The full content of Annals is available to subscribers

Subscribe/Learn More  >
Editorials |

Behcet Disease and the Emergence of Thalidomide

George E. Ehrlich, MD
[+] Article, Author, and Disclosure Information

University of Pennsylvania; Philadelphia, PA 19106 Current Author Address: George Ehrlich, MD, One Independence Place #1101, 241 South Sixth Street, Philadelphia, PA 19106.

Copyright ©2004 by the American College of Physicians

Ann Intern Med. 1998;128(6):494-495. doi:10.7326/0003-4819-128-6-199803150-00011
Text Size: A A A

There may well be more articles about Behcet disease or syndrome in U.S. medical journals than there are patients with true Behcet disease in the United States. The international criteria for diagnosis [1] are recurrences of oral ulcerations plus two of the following: recurrent genital ulcers, skin lesions, eye lesions, and a positive result on a pathergy test. The seeming blandness and all-inclusiveness of these criteria lead to overdiagnosis because patients with other mucocutaneous diseases, such as ulcerative colitis, regional enteritis, the Reiter syndrome and other reactive arthropathies, the Stevens-Johnson syndrome, and systemic lupus erythematosus, might qualify [2].

First Page Preview

View Large
First page PDF preview





Citing articles are presented as examples only. In non-demo SCM6 implementation, integration with CrossRef’s "Cited By" API will populate this tab (http://www.crossref.org/citedby.html).


Submit a Comment/Letter
Submit a Comment/Letter

Summary for Patients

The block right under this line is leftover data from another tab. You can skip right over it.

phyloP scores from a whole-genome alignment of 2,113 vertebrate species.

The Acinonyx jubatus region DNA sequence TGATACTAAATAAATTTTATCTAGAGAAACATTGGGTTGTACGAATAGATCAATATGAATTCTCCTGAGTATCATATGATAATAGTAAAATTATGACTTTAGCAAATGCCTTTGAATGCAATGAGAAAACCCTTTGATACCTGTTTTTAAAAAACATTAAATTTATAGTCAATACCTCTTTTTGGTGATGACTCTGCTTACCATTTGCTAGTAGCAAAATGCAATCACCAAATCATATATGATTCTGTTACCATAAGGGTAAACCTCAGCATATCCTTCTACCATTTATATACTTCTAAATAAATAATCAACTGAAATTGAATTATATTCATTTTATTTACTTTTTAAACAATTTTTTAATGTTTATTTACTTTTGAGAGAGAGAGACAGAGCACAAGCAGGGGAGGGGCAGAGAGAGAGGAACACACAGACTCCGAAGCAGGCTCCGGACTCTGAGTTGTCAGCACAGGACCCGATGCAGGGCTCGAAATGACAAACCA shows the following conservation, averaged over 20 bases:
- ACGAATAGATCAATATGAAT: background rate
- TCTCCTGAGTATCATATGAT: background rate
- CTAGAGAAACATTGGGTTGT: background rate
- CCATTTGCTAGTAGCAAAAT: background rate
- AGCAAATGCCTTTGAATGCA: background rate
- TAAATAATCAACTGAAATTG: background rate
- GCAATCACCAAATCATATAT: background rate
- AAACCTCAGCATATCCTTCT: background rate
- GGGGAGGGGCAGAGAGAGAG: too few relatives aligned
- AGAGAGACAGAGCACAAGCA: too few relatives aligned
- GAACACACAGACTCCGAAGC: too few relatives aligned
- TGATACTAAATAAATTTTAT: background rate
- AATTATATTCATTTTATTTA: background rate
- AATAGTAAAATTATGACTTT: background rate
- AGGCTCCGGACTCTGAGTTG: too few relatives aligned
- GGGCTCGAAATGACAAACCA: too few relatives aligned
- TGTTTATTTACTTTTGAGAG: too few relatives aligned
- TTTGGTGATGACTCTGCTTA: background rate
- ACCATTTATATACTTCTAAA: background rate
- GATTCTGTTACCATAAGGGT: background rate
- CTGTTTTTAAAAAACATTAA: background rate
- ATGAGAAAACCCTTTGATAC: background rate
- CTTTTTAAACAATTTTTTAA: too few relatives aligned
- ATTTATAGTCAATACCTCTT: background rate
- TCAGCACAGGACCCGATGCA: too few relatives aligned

Clinical Slide Sets

Terms of Use

The In the Clinic® slide sets are owned and copyrighted by the American College of Physicians (ACP). All text, graphics, trademarks, and other intellectual property incorporated into the slide sets remain the sole and exclusive property of the ACP. The slide sets may be used only by the person who downloads or purchases them and only for the purpose of presenting them during not-for-profit educational activities. Users may incorporate the entire slide set or selected individual slides into their own teaching presentations but may not alter the content of the slides in any way or remove the ACP copyright notice. Users may make print copies for use as hand-outs for the audience the user is personally addressing but may not otherwise reproduce or distribute the slides by any means or media, including but not limited to sending them as e-mail attachments, posting them on Internet or Intranet sites, publishing them in meeting proceedings, or making them available for sale or distribution in any unauthorized form, without the express written permission of the ACP. Unauthorized use of the In the Clinic slide sets will constitute copyright infringement.


Buy Now for $32.00

to gain full access to the content and tools.

Want to Subscribe?

Learn more about subscription options

Related Articles
Topic Collections
PubMed Articles
Forgot your password?
Enter your username and email address. We'll send you a reminder to the email address on record.